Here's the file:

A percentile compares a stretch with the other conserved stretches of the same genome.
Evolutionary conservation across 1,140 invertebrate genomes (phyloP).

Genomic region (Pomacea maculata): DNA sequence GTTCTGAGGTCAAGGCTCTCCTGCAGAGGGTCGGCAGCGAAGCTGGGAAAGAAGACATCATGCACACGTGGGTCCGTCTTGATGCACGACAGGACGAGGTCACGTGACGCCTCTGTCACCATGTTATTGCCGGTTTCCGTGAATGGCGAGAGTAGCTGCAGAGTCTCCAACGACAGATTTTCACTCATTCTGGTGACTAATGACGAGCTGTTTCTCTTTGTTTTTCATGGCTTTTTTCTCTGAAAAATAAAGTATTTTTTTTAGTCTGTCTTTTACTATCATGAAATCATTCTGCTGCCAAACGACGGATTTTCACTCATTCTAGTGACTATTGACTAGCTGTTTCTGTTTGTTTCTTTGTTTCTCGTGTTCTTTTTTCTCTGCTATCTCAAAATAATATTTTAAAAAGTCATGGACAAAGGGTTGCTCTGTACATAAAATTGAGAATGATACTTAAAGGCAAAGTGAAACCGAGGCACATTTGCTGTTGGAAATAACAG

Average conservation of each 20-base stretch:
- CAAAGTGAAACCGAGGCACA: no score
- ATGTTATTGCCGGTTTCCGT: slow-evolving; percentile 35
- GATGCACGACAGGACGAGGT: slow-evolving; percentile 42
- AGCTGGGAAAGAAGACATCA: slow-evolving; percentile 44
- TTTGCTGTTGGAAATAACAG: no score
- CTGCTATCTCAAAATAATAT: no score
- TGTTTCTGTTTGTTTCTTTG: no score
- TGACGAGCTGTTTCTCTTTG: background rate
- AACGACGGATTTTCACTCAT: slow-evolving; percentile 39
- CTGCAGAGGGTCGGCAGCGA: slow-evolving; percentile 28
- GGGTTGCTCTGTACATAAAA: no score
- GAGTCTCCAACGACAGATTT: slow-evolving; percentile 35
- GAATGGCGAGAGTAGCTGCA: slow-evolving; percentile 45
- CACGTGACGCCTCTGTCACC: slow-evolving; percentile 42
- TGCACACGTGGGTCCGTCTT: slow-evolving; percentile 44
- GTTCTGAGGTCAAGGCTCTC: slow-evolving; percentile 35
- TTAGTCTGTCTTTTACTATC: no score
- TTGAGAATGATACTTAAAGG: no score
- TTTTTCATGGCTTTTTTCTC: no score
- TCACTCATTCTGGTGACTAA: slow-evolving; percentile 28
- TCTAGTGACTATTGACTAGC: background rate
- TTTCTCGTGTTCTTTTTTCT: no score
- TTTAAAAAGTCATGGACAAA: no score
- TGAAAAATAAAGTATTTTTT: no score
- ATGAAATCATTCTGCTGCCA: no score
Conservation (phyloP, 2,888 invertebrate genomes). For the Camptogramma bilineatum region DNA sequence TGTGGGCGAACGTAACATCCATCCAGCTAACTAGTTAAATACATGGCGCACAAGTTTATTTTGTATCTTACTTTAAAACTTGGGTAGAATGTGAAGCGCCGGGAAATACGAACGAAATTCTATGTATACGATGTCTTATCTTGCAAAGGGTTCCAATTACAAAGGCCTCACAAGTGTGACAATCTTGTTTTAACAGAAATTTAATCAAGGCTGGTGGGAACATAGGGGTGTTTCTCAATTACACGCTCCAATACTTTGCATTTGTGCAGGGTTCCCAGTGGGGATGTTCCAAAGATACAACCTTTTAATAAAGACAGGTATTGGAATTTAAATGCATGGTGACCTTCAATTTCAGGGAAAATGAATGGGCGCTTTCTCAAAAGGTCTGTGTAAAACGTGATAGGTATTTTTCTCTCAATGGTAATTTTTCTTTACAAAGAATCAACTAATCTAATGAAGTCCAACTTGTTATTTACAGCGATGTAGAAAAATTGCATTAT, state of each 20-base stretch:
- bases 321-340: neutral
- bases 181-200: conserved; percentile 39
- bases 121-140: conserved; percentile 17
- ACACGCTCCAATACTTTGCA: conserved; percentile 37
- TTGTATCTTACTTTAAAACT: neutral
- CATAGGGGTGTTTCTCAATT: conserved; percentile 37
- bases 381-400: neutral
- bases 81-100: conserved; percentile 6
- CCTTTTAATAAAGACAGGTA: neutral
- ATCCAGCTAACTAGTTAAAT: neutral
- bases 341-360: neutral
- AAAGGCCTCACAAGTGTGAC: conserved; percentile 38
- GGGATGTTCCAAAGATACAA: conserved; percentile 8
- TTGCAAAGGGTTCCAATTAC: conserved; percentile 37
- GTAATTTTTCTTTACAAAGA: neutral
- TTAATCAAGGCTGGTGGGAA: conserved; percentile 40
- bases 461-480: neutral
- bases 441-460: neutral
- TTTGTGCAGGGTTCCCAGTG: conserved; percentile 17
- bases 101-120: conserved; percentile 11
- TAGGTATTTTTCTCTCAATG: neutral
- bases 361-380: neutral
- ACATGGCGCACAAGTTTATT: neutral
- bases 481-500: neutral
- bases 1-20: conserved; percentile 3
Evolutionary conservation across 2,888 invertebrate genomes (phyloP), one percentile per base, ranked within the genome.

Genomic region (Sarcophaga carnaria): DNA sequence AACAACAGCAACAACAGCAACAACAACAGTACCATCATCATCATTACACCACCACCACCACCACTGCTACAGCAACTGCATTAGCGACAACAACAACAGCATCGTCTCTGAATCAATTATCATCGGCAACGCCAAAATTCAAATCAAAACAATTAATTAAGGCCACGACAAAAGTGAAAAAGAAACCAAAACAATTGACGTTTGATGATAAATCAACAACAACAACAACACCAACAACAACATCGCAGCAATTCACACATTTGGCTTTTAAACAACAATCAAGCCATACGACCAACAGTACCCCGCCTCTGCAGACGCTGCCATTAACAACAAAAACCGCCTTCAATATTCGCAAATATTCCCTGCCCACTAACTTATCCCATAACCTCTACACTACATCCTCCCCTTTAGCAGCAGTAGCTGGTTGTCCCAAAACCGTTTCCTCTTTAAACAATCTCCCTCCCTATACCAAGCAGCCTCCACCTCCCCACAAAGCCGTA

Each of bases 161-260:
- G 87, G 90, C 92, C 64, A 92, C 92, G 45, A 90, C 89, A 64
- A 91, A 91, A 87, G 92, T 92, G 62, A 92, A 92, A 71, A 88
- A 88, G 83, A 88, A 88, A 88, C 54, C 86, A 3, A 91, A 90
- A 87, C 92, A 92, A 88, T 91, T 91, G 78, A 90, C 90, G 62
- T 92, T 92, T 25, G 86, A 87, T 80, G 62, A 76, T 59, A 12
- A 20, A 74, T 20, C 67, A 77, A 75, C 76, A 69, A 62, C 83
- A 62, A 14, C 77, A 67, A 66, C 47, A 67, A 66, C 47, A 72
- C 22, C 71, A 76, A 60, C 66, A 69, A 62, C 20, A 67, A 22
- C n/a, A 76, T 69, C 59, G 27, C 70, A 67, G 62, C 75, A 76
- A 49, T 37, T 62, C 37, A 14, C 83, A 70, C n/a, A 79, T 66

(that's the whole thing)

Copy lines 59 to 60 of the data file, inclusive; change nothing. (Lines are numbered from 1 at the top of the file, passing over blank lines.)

- G 87, G 90, C 92, C 64, A 92, C 92, G 45, A 90, C 89, A 64
- A 91, A 91, A 87, G 92, T 92, G 62, A 92, A 92, A 71, A 88